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Talking PC's .... Learning The Lingo By Bob Craypoe

This column is designed to be an informative guide to the technological age.   In this issue we will discuss the basics.  The language used by computer geeks, nerds, enthusiasts and professionals.  We will refer to the basic components of the PC and give their definitions.

CRT- When someone mentions the CRT, they are most often referring to the PCís monitor (the unit from which the picture is displayed).  The term CRT is short for Cathode Ray Tube, which is really one of the components within the monitor.

CPU-Central Processing Unit.  Some people refer to the PC itself as the CPU.  But like the term CRT is a component within a monitor, the CPU is really a component within the PC.  The CPU, or processor, speed is rated in Megahertz.  A Meg in computer terms is synonymous with one million.  Frequency is measured in Hertz, or cycles per second.  One million Hertz is the equivalent of one million cycles per second, which would be one Megahertz.  Now letís use an Intel Pentium 75 as an example.  A 75 megahertz Pentium is obviously a processor that has had itís processing speed rated at 75 megahertz.  That means every second, it pushes out 75 million groups of oneís and zeros.  Mind boggling isnít it?  So when someone tells you a processors speed, they will be telling you in megahertz.  If they know what theyíre talking about.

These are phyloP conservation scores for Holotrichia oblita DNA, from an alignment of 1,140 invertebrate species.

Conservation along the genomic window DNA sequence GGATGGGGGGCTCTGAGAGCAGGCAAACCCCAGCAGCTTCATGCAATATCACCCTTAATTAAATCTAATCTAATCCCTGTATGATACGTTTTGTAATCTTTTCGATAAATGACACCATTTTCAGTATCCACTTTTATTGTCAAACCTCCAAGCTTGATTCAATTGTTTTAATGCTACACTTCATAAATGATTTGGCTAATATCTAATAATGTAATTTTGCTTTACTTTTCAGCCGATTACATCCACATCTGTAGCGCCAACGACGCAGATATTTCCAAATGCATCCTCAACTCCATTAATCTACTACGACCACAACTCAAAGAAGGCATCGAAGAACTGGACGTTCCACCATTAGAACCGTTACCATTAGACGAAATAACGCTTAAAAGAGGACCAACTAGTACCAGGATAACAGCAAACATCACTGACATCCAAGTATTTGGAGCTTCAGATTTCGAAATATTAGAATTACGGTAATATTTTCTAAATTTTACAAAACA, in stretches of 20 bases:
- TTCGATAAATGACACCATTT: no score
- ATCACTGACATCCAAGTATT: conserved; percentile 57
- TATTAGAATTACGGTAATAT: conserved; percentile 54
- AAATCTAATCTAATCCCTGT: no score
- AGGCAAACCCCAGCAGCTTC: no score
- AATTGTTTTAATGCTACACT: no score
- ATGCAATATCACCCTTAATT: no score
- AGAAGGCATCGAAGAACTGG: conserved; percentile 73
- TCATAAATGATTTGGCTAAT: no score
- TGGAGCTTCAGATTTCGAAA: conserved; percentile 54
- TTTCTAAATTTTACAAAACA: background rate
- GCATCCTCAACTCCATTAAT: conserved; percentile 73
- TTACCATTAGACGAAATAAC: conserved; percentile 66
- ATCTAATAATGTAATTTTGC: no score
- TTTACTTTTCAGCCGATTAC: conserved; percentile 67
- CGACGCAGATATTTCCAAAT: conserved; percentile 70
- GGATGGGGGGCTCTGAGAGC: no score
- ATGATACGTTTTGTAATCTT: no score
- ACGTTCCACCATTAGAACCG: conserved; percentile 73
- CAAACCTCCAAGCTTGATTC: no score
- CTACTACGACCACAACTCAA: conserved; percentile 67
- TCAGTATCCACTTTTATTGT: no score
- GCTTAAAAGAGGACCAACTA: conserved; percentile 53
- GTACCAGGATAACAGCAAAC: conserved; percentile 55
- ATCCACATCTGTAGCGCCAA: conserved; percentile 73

Megabyte-One million bytes.  A byte is short for binary term.  Which is a unit of storage capable of holding one character, or eight bits.  Bit is short for binary digit, which is a single one or zero.  One byte is basically a group of eight digits (or bits) consisting of ones and zeros.  Every time one character is typed on a keyboard, eight bits (or one byte) of information is input into the computer.  In short: 8 bits=1 byte, one megabyte is equal to one million bytes or eight million bits.  Got it?  I hope so, because Iíd hate to have to explain it again.

Floppy drive- The floppy drive is the drive in which a floppy disk is inserted. There are basically two types.  A 3 Ĺ inch floppy drive and the increasingly antiquated 5 ľ inch floppy drive.  The largest amount of information that can be stored on a floppy is 2.88 megabytes.  However, it is a rare occasion when a 2.88 megabyte floppy drive is found.  Virtually all floppy drives are the 1.44 megabyte type.  There are removable storage disks such as the Iomega Zip disk that can store 100 megabytes of information and they have recently come out with a disk that stores 250 MBís.  MB is short for megabyte, by the way.

Hard drive-
The hard drive is the unit within the PC in which the bulk of all data is stored.  The storage capacity is measured in megabytes, just like the floppy and other removable storage mediums like the Zip disk.  However the size of a hard drive can vary significantly from one PC to another and the storage capacities are increasing at ridiculously high rates.  Just a few years ago, a one GB (gigabyte) hard drive would have been considered enviably large.  Now itís really nothing.  A gigabyte is one billion bytes.  You probably couldnít find a hard drive with a storage capacity below 4 GB, at any store that sells PC hardware.  I look in magazines now and see adds for 10 GB, 17 GB, 20GB and higher.  Just think, 4GB or 4 billion bytes of storage is considered the bare minimum, these days.